On July 14, the Brewers were 51-41. They led the NL Central and the second-place Cubs by 5.5 games coming out of the All-Star break. On July 18, they were upgraded from a bubble team to buyers in Dave Cameron’s revised buyers-and-sellers post. The Brewers, at that time, enjoyed the greatest boost in FanGraphs’ playoffs odds, jumping from, a 9.3% probability on June 18 to 31% a month later.

Well after a tough week-plus, the Brewers’ playoff odds are back down below 10%.

FanGraphs’ forecasts have the club finishing with an 80-82 mark. The Brewers (53-48) entered Tuesday night tied with the Cubs atop the NL Central. The Brewers have had a tough go of it lately, including being swept in a four-game series last week in Pittsburgh that tightened the division race.

If you buy into the projections, the Brewers’ Cinderella story is running out of fuel. And like so many contenders, the Brewers have not been willing — not yet, at least — to pay the cost for quality starting pitching, turning their focus instead to upgrading a middling bullpen, one which ranks 14th on the season relief-pitching WAR and 15th in baseball over the last 30 days.

If you’re a Brewers team trying to improve, but also wary of sacrificing too much of the future, the bullpen is a smart place to invest.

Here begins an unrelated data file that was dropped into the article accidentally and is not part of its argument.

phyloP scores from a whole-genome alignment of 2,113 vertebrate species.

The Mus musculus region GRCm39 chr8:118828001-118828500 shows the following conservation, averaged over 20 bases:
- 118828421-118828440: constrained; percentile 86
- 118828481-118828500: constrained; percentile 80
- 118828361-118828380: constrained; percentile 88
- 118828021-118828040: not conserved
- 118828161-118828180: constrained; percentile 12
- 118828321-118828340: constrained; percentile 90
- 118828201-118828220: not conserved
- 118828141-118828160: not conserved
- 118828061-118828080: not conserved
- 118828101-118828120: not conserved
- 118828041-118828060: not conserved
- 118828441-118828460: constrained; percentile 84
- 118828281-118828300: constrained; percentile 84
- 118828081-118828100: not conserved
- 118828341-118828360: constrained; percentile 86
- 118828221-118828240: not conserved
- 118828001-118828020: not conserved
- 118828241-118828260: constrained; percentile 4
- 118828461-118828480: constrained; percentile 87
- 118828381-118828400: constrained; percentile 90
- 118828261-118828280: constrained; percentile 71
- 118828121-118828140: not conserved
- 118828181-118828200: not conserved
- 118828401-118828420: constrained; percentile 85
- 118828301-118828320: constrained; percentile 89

Swarzak is a short-term investment. A free agent after the season, he can help in high-leverage situations and in the late innings. He’s striking out 28% of batters, has recorded a 21-point K-BB% mark, and produced a 2.34 FIP. He’s a quality bullpen option.

He might not be enough to fend off the Cubs, Pirates, or Cardinals, but he’s an upgrade and he gives the Brewers at least the perception of betting on themselves, even if they’re not quite ready to buy fully into the idea that 2017 is their year.

While the White Sox have long since declared themselves sellers — before the season even began — the Brewers have entered the market as buyers.





A Cleveland native, FanGraphs writer Travis Sawchik is the author of the New York Times bestselling book, Big Data Baseball. He also contributes to The Athletic Cleveland, and has written for the Pittsburgh Tribune-Review, among other outlets. Follow him on Twitter @Travis_Sawchik.